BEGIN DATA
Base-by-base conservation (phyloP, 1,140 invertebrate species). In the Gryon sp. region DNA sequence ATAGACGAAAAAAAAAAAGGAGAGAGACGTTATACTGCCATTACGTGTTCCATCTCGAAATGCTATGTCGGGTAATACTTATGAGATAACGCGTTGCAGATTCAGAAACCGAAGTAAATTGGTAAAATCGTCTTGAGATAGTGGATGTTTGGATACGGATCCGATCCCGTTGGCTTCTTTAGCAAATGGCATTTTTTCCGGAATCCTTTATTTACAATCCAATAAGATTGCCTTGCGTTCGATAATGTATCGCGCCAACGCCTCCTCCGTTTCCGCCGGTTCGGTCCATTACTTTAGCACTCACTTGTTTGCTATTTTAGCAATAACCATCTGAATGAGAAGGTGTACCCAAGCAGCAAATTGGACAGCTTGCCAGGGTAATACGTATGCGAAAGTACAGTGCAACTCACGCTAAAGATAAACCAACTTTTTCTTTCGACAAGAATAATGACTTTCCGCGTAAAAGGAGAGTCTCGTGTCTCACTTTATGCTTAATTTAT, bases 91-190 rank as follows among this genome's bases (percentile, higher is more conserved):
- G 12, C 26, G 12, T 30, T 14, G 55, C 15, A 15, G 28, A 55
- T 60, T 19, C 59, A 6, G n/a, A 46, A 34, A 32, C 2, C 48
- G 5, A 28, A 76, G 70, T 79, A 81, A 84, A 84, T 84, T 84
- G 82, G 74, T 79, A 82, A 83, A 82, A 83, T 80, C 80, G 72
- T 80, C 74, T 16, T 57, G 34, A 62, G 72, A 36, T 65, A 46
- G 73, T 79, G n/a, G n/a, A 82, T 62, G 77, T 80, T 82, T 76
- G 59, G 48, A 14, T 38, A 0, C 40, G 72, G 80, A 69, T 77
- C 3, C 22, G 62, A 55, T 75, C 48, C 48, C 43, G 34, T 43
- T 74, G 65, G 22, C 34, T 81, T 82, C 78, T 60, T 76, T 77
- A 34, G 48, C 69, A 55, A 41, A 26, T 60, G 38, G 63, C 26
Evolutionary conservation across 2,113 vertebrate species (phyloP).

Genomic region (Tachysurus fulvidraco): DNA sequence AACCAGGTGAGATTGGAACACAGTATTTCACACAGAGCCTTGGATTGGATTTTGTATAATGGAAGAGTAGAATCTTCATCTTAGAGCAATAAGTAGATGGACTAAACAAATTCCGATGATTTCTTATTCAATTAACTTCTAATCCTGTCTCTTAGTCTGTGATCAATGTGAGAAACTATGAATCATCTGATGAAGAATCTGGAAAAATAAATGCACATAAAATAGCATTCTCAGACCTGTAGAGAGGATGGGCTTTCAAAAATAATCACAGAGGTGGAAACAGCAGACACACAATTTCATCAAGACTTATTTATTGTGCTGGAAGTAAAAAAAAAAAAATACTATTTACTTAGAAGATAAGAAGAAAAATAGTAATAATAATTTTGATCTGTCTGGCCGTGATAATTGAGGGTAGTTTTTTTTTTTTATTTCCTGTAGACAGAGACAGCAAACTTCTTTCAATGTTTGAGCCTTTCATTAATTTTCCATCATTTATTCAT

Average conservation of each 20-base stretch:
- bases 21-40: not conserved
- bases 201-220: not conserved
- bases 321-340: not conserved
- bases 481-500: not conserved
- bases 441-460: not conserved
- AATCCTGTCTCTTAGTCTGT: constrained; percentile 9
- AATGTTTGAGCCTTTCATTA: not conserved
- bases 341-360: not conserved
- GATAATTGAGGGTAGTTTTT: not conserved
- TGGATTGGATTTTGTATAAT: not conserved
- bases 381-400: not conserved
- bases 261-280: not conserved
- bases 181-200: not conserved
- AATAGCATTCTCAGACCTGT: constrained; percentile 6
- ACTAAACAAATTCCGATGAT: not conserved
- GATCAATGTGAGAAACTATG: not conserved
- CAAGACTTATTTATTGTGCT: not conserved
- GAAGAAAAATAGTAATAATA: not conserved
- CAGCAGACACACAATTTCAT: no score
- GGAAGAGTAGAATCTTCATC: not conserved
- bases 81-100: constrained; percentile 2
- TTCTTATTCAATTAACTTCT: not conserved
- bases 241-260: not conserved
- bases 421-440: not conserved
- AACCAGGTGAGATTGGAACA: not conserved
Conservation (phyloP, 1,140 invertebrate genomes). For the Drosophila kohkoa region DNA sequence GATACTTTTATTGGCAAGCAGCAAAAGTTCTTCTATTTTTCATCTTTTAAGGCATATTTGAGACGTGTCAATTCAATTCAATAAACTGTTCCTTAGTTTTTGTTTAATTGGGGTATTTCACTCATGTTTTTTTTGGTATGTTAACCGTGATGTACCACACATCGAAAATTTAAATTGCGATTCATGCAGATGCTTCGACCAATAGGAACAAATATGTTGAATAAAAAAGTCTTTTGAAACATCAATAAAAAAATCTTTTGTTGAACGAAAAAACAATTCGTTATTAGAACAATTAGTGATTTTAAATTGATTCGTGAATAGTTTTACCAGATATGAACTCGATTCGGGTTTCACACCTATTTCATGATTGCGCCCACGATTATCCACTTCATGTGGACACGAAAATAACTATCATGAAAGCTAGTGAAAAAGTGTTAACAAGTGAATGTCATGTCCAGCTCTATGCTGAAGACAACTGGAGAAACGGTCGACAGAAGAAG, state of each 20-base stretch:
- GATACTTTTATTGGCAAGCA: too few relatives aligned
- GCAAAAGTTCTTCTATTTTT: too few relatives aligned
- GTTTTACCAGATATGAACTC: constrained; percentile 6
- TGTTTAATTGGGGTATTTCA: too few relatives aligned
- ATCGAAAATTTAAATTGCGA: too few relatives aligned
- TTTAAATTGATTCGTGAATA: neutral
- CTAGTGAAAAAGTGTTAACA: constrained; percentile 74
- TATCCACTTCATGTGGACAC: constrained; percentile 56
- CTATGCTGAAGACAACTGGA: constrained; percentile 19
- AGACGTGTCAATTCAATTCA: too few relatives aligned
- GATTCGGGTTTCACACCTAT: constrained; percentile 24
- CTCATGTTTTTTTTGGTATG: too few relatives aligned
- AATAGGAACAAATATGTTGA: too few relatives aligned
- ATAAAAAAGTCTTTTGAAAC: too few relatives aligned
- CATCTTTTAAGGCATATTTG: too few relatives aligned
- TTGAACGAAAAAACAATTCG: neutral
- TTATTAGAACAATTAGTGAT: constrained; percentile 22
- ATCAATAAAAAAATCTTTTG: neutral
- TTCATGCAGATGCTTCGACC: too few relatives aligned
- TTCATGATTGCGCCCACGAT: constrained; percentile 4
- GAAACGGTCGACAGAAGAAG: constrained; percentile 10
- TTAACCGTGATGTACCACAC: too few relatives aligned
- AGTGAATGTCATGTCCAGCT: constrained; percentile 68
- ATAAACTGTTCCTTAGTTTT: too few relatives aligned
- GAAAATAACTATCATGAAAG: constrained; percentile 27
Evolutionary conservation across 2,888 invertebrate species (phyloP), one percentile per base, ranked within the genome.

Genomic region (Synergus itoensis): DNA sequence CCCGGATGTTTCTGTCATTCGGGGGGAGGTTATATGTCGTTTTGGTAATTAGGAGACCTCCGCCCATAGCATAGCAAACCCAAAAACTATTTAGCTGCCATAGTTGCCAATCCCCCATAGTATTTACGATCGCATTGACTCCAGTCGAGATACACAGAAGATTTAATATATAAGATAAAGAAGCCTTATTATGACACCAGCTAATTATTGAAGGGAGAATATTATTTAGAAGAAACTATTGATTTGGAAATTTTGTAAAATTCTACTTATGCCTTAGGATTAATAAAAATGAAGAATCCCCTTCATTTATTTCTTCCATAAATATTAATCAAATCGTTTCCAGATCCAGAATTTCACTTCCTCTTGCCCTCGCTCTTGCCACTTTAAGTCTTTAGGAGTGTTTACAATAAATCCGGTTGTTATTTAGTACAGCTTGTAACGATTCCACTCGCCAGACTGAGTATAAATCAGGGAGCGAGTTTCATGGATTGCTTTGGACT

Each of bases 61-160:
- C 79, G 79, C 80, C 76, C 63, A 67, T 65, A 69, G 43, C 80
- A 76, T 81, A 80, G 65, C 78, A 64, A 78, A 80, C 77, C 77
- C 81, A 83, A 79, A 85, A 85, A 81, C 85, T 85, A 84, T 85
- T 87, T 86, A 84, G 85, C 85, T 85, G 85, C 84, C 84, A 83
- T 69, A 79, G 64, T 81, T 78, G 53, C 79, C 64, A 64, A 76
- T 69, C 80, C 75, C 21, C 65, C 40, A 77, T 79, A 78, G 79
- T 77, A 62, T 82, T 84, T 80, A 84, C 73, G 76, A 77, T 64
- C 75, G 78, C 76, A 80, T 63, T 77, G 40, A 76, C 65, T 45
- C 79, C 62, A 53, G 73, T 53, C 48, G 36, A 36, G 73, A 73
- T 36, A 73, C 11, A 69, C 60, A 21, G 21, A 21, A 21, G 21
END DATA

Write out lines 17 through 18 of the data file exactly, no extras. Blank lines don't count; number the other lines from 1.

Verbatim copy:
- bases 321-340: not conserved
- bases 481-500: not conserved